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dumbfoundry

Poetry news, poetry blogs, poetry magazines, poetry journals, poetry sites, poetry links, etc.

Friday, September 19, 2008
sheenagh pugh - The dreaded Sometimes
Policy on reproduction of "Sometimes"

* it's OK to put it on personal blogs
* if you're a student, you can use it for coursework
* if you're an exam board, you cannot use it as an exam question
* if you want it for a non-charitable poetry anthology, the answer's no
* I will allow it to be read for charitable purposes (NB NOT medical ones which fund research on animals, and I won't change my mind on that for anyone, so please don't ask). But I would still refuse permission for actual reproduction, unless it was a charity I felt very strongly about.
* if you're an "inclusive language" fanatic who wants to replace "man" with "human being" and ruin the scansion, don't you dare!!! See below...
* and if you do quote or reproduce it, I would rather you left my name off. I really do hate it that much. The comedian Arthur Smith, who's been using it in a charitable/memorial context for some time, respects my feelings on this by never mentioning my name, and I very much appreciate that.

Thursday, September 18, 2008
BBC blogs - writersroom blog:
"Chasing up a writer recently, I got the reply: I thought I'd already sent it to you.

This leapt immediately into my top 10 of writers' reasons for non-delivery, assuming, of course, that they respond."

Tuesday, September 16, 2008
the Denver syntax is fresh.

Thomas Hardy's correspondence with editor preserved in the Archive of The Times

TEXT, LIES AND ROLE-PLAYING:
B. Croce (trans. H. Yepez): "At some point, I don’t remember exactly when, I suddenly found myself writing poetry and short stories in English, not Spanish. I think this is a very common thing among border teenagers. On the border, many of us define ourselves through our relationship with English, which is a significant part of our essence. I know this would sound really awful to a Mexico City ear, but that’s how things actually are up here. We are the Malinche (2) and we are glad of it (3)."

Monday, September 15, 2008
'Names' by Marilyn Hacker:
Be mindful of names. They’ll etch themselves
like daily specials on the window glass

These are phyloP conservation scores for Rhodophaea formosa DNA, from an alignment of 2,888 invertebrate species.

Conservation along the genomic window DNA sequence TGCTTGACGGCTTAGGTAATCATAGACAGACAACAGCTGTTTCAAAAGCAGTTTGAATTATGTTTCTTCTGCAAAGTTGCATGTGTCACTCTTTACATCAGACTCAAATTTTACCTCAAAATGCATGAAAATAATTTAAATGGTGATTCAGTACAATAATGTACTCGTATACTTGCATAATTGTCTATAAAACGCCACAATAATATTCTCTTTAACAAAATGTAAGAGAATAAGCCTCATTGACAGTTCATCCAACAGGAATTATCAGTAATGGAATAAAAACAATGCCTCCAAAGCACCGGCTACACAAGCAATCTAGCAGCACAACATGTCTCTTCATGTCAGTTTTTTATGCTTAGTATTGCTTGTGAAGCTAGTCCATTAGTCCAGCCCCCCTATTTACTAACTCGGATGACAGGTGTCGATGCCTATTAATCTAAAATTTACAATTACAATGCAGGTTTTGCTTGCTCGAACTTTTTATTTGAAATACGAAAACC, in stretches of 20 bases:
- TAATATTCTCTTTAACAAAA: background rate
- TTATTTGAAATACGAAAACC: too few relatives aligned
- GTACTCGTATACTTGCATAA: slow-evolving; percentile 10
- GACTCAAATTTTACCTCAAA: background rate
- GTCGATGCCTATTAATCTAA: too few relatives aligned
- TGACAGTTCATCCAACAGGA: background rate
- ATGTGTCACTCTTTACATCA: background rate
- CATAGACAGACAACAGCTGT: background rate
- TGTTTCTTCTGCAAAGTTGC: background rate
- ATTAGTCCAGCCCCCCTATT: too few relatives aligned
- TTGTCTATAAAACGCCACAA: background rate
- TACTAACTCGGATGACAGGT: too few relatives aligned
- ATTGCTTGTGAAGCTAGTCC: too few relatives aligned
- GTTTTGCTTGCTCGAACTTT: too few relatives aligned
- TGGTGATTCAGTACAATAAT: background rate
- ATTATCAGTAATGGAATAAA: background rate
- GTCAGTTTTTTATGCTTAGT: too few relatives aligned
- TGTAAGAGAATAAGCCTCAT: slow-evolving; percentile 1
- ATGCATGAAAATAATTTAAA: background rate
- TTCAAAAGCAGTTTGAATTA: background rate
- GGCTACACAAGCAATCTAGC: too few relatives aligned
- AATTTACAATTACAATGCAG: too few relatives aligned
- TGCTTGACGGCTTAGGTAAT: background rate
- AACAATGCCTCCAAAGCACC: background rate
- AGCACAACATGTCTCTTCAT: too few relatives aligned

in a delible medium. [...]

SEVEN KITCHENS: The 7KP ReBound Series:
The ReBound Series from Seven Kitchens Press will select one to two out-of-print chapbooks each fall to publish in new editions the following calendar year. Each chapbook submitted for consideration must be accompanied by a 500-750 word nomination, completed by a writer other than the author. This nomination will be edited to serve as the introductory foreword to the winning chapbook(s).

the poetry collaborative:
...The Poetry Collaborative has something to do with creating a small community of poets who want to work collaboratively on projects large and small, from writing exercises to poem series to companion pieces to ... you name it.

Friday, September 12, 2008
Quarrel [online]:
Quarrel is a blog where five poets will share work from the very first rough draft and take you through their revision process to the polished poem. Come by and tell us what we should write!

PISTOLA is fresh.

Thursday, September 11, 2008
Laureate bemoans 'thankless' job:
Poet Laureate Andrew Motion has said that the job of writing verse for the Royal Family is "thankless" and gave him a case of writer's block.

Gurlesque:
"There are currently a number of women poets who locate “cuteness” in the realm of the female grotesque and, in extended poetic sequences, actively perform the dialectic between “cuteness,” violence, and female monstrosity (think Aase Berg’s guinea pigs, Ariana Reines’s cows, Anne Boyer’s “Dark Deer,” Danielle Pafunda’s peek-a-boo violence). These poets redefine female “cuteness” as a trope of self-willed (or culturally-willed) deformity. By appropriating and violently animating stereotypes attached to desirable female behavior, these poets are attempting to make an register of derogatory signification to collapse."

Tuesday, September 09, 2008
MiPOesias & Barbara Quick:
"I nearly fell out of my chair when I saw the cover of your September issue!

At first I thought some friend of mine was playing a joke on me--you know, like those 'special' issues of Time Magazine with YOUR FACE on the cover!

I am so enormously grateful to you and Jenni for doing me the great honor of featuring my interview (brilliant because of Grace Cavalieri's brilliant questions!).

This is, in all truth, the first time that my dance life and my writing life have come together in one place--and, surprisingly enough, I feel great about it. My two selves (this coming from a Gemini) have finally been integrated."

Monday, September 08, 2008
40 years of Booker prize judges dish the dirt [UK]: